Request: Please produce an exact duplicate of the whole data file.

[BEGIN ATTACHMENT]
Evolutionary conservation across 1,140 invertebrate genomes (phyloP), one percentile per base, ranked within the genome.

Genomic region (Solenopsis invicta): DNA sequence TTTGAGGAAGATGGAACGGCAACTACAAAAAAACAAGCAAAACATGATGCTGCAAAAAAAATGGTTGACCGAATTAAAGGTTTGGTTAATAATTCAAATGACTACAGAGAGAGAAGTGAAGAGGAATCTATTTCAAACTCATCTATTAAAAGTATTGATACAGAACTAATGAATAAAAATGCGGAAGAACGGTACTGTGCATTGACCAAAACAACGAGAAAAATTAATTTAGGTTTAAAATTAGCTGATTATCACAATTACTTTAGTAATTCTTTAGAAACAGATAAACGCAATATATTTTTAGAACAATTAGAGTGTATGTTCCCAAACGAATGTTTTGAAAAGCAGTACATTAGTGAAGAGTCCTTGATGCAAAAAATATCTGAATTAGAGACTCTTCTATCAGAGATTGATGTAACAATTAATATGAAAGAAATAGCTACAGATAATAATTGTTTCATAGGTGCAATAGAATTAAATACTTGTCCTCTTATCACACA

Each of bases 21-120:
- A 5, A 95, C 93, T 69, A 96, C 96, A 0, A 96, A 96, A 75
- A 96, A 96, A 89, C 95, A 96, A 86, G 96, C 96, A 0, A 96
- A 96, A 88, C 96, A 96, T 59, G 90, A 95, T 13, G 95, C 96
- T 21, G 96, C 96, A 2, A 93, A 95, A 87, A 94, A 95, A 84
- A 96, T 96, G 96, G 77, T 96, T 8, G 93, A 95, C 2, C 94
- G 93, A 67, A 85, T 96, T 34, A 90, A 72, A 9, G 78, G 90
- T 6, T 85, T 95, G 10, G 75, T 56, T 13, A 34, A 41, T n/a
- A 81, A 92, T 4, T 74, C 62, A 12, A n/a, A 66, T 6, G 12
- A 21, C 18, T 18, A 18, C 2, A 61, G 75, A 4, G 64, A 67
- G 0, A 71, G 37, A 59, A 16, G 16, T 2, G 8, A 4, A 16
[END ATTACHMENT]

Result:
Evolutionary conservation across 1,140 invertebrate genomes (phyloP), one percentile per base, ranked within the genome.

Genomic region (Solenopsis invicta): DNA sequence TTTGAGGAAGATGGAACGGCAACTACAAAAAAACAAGCAAAACATGATGCTGCAAAAAAAATGGTTGACCGAATTAAAGGTTTGGTTAATAATTCAAATGACTACAGAGAGAGAAGTGAAGAGGAATCTATTTCAAACTCATCTATTAAAAGTATTGATACAGAACTAATGAATAAAAATGCGGAAGAACGGTACTGTGCATTGACCAAAACAACGAGAAAAATTAATTTAGGTTTAAAATTAGCTGATTATCACAATTACTTTAGTAATTCTTTAGAAACAGATAAACGCAATATATTTTTAGAACAATTAGAGTGTATGTTCCCAAACGAATGTTTTGAAAAGCAGTACATTAGTGAAGAGTCCTTGATGCAAAAAATATCTGAATTAGAGACTCTTCTATCAGAGATTGATGTAACAATTAATATGAAAGAAATAGCTACAGATAATAATTGTTTCATAGGTGCAATAGAATTAAATACTTGTCCTCTTATCACACA

Each of bases 21-120:
- A 5, A 95, C 93, T 69, A 96, C 96, A 0, A 96, A 96, A 75
- A 96, A 96, A 89, C 95, A 96, A 86, G 96, C 96, A 0, A 96
- A 96, A 88, C 96, A 96, T 59, G 90, A 95, T 13, G 95, C 96
- T 21, G 96, C 96, A 2, A 93, A 95, A 87, A 94, A 95, A 84
- A 96, T 96, G 96, G 77, T 96, T 8, G 93, A 95, C 2, C 94
- G 93, A 67, A 85, T 96, T 34, A 90, A 72, A 9, G 78, G 90
- T 6, T 85, T 95, G 10, G 75, T 56, T 13, A 34, A 41, T n/a
- A 81, A 92, T 4, T 74, C 62, A 12, A n/a, A 66, T 6, G 12
- A 21, C 18, T 18, A 18, C 2, A 61, G 75, A 4, G 64, A 67
- G 0, A 71, G 37, A 59, A 16, G 16, T 2, G 8, A 4, A 16